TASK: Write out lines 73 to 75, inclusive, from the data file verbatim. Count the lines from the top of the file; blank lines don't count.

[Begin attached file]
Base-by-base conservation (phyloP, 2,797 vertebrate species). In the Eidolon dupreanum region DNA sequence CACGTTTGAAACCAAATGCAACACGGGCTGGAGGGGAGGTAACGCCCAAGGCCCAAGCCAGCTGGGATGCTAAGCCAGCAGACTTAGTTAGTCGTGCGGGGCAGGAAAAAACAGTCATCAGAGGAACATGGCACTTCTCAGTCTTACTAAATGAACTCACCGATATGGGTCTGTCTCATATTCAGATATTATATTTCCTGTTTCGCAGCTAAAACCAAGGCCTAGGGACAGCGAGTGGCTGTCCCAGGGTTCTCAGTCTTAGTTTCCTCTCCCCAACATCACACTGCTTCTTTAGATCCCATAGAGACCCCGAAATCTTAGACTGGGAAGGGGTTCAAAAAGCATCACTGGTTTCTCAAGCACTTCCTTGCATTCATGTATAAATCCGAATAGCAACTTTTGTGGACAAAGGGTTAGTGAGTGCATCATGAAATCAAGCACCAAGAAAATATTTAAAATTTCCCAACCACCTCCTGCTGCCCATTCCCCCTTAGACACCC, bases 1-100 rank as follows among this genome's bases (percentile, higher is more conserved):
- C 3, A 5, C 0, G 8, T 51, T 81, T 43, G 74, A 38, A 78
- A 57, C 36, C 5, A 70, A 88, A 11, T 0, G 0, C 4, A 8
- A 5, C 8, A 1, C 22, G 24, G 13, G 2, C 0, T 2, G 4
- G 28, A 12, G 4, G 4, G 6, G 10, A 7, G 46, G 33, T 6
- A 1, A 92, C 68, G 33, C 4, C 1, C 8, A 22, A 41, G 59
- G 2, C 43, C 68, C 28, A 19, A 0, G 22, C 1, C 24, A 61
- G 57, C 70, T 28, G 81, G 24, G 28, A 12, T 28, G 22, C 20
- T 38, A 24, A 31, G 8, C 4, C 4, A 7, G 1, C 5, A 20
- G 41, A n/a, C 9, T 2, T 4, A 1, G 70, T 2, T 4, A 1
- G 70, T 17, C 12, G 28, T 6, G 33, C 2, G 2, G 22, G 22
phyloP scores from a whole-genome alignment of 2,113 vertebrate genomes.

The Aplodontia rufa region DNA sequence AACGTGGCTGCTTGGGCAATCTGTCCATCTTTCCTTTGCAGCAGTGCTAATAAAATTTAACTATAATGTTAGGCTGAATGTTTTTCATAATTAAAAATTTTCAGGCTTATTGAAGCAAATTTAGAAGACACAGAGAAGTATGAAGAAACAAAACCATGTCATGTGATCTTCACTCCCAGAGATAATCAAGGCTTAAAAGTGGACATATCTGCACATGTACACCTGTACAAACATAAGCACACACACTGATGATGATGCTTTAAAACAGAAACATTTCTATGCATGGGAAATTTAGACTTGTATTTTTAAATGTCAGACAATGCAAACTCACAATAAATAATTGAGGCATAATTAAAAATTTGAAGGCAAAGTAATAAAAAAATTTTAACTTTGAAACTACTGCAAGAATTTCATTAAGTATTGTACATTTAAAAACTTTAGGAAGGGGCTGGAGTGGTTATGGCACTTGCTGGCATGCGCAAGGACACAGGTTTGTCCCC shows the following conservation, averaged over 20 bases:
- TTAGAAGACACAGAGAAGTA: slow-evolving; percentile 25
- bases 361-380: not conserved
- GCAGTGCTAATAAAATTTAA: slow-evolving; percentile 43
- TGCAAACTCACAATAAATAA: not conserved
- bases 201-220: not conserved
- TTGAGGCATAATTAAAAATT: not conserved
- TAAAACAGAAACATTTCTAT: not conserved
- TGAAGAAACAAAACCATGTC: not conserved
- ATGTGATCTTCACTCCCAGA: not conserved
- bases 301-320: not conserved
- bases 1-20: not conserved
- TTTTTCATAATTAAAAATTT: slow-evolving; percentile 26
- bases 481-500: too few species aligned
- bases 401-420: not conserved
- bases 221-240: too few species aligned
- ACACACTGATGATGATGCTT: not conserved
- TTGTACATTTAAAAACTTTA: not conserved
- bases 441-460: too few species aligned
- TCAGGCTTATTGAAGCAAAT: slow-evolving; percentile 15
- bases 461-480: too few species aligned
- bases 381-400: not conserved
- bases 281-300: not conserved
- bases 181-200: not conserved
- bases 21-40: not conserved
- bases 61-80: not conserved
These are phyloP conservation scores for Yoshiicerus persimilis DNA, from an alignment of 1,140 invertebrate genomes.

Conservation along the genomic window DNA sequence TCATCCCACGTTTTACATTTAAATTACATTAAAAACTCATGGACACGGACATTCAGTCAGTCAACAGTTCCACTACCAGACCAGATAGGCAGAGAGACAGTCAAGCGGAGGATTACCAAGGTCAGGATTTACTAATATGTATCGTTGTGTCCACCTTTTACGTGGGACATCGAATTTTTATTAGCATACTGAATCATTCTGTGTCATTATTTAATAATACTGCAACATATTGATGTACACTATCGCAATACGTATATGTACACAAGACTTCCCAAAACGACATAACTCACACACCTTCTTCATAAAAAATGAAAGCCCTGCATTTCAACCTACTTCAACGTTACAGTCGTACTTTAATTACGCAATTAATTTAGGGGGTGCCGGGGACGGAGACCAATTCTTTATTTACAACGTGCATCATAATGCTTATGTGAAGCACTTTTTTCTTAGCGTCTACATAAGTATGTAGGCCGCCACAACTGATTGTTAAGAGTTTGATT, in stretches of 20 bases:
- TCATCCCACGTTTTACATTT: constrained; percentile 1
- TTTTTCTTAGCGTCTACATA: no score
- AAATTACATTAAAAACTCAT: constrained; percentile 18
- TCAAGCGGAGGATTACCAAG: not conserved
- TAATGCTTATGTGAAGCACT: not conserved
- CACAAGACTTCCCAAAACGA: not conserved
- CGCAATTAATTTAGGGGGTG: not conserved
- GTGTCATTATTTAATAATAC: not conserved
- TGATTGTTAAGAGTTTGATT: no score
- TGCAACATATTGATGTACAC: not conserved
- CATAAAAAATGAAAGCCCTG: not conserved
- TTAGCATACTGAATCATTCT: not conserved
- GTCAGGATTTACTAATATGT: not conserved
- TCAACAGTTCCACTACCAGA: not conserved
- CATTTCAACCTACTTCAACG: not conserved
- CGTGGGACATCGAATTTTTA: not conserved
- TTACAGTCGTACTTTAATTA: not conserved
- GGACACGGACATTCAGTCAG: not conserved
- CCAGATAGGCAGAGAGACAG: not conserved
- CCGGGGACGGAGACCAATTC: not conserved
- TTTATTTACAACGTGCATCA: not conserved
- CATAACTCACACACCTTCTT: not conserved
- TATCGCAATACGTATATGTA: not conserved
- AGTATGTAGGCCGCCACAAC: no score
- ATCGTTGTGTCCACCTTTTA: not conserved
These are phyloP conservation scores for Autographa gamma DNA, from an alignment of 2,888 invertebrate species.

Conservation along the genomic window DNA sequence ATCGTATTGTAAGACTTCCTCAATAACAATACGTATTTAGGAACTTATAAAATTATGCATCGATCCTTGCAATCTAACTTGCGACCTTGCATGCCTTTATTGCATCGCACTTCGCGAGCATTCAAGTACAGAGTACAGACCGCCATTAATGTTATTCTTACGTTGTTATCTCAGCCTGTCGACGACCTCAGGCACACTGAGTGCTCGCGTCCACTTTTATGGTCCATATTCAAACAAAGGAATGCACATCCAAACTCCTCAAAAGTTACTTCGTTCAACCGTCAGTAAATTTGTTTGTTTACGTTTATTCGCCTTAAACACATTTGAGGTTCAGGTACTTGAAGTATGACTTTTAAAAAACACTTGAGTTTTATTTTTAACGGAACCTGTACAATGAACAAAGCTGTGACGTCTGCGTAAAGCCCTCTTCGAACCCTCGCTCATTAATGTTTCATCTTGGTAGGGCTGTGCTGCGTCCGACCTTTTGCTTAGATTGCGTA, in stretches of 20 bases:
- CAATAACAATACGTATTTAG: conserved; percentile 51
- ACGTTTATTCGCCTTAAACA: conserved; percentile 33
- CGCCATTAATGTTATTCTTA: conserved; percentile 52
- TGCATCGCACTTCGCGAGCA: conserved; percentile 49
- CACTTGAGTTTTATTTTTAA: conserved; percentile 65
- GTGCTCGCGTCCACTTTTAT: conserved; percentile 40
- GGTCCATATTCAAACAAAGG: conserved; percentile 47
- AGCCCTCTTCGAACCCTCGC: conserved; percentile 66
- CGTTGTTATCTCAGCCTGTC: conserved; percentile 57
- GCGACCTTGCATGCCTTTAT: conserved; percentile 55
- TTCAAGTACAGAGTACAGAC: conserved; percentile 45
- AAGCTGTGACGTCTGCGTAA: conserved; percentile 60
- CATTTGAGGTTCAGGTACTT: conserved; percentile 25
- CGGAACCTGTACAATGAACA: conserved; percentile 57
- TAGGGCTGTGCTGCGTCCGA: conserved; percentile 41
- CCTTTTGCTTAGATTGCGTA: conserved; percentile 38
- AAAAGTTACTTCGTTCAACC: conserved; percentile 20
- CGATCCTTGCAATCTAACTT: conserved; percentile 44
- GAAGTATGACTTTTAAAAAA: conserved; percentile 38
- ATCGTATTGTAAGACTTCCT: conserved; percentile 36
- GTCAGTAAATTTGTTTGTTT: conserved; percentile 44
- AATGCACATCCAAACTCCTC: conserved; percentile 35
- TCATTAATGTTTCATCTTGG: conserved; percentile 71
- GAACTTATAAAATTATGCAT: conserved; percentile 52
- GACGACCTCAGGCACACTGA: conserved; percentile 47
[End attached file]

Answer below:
- GTGCTCGCGTCCACTTTTAT: conserved; percentile 40
- GGTCCATATTCAAACAAAGG: conserved; percentile 47
- AGCCCTCTTCGAACCCTCGC: conserved; percentile 66